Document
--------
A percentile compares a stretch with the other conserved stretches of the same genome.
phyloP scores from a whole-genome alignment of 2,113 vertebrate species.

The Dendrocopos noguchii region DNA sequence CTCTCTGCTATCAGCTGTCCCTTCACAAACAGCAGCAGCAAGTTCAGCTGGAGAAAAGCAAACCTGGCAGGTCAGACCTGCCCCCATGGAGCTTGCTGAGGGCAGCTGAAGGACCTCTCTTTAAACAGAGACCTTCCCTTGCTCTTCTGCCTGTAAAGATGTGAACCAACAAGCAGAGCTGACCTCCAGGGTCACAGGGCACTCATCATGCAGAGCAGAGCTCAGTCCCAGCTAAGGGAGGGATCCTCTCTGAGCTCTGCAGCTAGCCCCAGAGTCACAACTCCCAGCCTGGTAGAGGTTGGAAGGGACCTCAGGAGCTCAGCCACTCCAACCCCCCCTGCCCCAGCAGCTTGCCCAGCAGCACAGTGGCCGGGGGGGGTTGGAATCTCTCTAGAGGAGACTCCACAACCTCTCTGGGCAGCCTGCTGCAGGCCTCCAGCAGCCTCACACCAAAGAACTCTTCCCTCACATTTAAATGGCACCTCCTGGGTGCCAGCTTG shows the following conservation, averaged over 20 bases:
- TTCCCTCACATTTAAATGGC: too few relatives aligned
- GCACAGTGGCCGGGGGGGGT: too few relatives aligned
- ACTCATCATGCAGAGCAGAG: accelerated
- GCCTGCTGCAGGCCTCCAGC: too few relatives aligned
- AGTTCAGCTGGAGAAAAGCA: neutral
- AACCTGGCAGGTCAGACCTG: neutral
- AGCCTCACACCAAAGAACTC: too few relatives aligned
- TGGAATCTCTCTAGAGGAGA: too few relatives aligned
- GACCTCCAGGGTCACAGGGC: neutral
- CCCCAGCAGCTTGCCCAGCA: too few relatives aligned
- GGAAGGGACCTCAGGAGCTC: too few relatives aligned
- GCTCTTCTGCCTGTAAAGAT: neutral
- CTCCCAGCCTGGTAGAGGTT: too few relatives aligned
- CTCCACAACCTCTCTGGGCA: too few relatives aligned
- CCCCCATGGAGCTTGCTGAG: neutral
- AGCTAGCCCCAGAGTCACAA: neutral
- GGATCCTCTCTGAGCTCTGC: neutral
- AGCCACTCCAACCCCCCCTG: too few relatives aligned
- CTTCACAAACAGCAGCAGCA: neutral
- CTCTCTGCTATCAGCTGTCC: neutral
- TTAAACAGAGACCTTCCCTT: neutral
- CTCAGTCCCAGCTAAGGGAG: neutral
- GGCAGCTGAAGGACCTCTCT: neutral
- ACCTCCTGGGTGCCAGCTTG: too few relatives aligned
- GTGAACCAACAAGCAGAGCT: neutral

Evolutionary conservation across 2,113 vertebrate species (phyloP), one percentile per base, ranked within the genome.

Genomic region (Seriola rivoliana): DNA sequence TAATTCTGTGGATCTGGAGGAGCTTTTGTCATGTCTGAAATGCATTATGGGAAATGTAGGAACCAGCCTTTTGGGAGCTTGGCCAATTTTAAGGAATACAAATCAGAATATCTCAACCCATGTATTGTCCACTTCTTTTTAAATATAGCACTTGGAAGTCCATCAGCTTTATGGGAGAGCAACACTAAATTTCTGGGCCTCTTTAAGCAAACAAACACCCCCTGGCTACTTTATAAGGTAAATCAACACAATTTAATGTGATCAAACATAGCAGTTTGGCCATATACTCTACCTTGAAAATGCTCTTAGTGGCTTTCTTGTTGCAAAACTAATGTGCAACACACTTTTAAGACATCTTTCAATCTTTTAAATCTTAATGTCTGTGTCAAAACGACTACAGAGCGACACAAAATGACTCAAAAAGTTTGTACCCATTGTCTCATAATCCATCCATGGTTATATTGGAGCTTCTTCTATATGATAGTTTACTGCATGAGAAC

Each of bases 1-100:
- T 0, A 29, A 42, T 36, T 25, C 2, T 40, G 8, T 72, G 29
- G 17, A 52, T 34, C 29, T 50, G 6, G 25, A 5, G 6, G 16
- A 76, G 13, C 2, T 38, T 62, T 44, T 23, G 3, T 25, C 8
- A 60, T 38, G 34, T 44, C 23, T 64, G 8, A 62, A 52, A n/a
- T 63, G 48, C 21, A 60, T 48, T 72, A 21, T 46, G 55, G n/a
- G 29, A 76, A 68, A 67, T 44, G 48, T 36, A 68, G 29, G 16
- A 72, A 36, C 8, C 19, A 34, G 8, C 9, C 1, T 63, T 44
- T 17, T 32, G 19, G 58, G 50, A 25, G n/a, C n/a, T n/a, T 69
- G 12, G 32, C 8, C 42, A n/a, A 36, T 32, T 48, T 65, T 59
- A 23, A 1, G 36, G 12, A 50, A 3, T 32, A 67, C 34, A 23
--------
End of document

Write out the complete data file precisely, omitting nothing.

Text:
A percentile compares a stretch with the other conserved stretches of the same genome.
phyloP scores from a whole-genome alignment of 2,113 vertebrate species.

The Dendrocopos noguchii region DNA sequence CTCTCTGCTATCAGCTGTCCCTTCACAAACAGCAGCAGCAAGTTCAGCTGGAGAAAAGCAAACCTGGCAGGTCAGACCTGCCCCCATGGAGCTTGCTGAGGGCAGCTGAAGGACCTCTCTTTAAACAGAGACCTTCCCTTGCTCTTCTGCCTGTAAAGATGTGAACCAACAAGCAGAGCTGACCTCCAGGGTCACAGGGCACTCATCATGCAGAGCAGAGCTCAGTCCCAGCTAAGGGAGGGATCCTCTCTGAGCTCTGCAGCTAGCCCCAGAGTCACAACTCCCAGCCTGGTAGAGGTTGGAAGGGACCTCAGGAGCTCAGCCACTCCAACCCCCCCTGCCCCAGCAGCTTGCCCAGCAGCACAGTGGCCGGGGGGGGTTGGAATCTCTCTAGAGGAGACTCCACAACCTCTCTGGGCAGCCTGCTGCAGGCCTCCAGCAGCCTCACACCAAAGAACTCTTCCCTCACATTTAAATGGCACCTCCTGGGTGCCAGCTTG shows the following conservation, averaged over 20 bases:
- TTCCCTCACATTTAAATGGC: too few relatives aligned
- GCACAGTGGCCGGGGGGGGT: too few relatives aligned
- ACTCATCATGCAGAGCAGAG: accelerated
- GCCTGCTGCAGGCCTCCAGC: too few relatives aligned
- AGTTCAGCTGGAGAAAAGCA: neutral
- AACCTGGCAGGTCAGACCTG: neutral
- AGCCTCACACCAAAGAACTC: too few relatives aligned
- TGGAATCTCTCTAGAGGAGA: too few relatives aligned
- GACCTCCAGGGTCACAGGGC: neutral
- CCCCAGCAGCTTGCCCAGCA: too few relatives aligned
- GGAAGGGACCTCAGGAGCTC: too few relatives aligned
- GCTCTTCTGCCTGTAAAGAT: neutral
- CTCCCAGCCTGGTAGAGGTT: too few relatives aligned
- CTCCACAACCTCTCTGGGCA: too few relatives aligned
- CCCCCATGGAGCTTGCTGAG: neutral
- AGCTAGCCCCAGAGTCACAA: neutral
- GGATCCTCTCTGAGCTCTGC: neutral
- AGCCACTCCAACCCCCCCTG: too few relatives aligned
- CTTCACAAACAGCAGCAGCA: neutral
- CTCTCTGCTATCAGCTGTCC: neutral
- TTAAACAGAGACCTTCCCTT: neutral
- CTCAGTCCCAGCTAAGGGAG: neutral
- GGCAGCTGAAGGACCTCTCT: neutral
- ACCTCCTGGGTGCCAGCTTG: too few relatives aligned
- GTGAACCAACAAGCAGAGCT: neutral

Evolutionary conservation across 2,113 vertebrate species (phyloP), one percentile per base, ranked within the genome.

Genomic region (Seriola rivoliana): DNA sequence TAATTCTGTGGATCTGGAGGAGCTTTTGTCATGTCTGAAATGCATTATGGGAAATGTAGGAACCAGCCTTTTGGGAGCTTGGCCAATTTTAAGGAATACAAATCAGAATATCTCAACCCATGTATTGTCCACTTCTTTTTAAATATAGCACTTGGAAGTCCATCAGCTTTATGGGAGAGCAACACTAAATTTCTGGGCCTCTTTAAGCAAACAAACACCCCCTGGCTACTTTATAAGGTAAATCAACACAATTTAATGTGATCAAACATAGCAGTTTGGCCATATACTCTACCTTGAAAATGCTCTTAGTGGCTTTCTTGTTGCAAAACTAATGTGCAACACACTTTTAAGACATCTTTCAATCTTTTAAATCTTAATGTCTGTGTCAAAACGACTACAGAGCGACACAAAATGACTCAAAAAGTTTGTACCCATTGTCTCATAATCCATCCATGGTTATATTGGAGCTTCTTCTATATGATAGTTTACTGCATGAGAAC

Each of bases 1-100:
- T 0, A 29, A 42, T 36, T 25, C 2, T 40, G 8, T 72, G 29
- G 17, A 52, T 34, C 29, T 50, G 6, G 25, A 5, G 6, G 16
- A 76, G 13, C 2, T 38, T 62, T 44, T 23, G 3, T 25, C 8
- A 60, T 38, G 34, T 44, C 23, T 64, G 8, A 62, A 52, A n/a
- T 63, G 48, C 21, A 60, T 48, T 72, A 21, T 46, G 55, G n/a
- G 29, A 76, A 68, A 67, T 44, G 48, T 36, A 68, G 29, G 16
- A 72, A 36, C 8, C 19, A 34, G 8, C 9, C 1, T 63, T 44
- T 17, T 32, G 19, G 58, G 50, A 25, G n/a, C n/a, T n/a, T 69
- G 12, G 32, C 8, C 42, A n/a, A 36, T 32, T 48, T 65, T 59
- A 23, A 1, G 36, G 12, A 50, A 3, T 32, A 67, C 34, A 23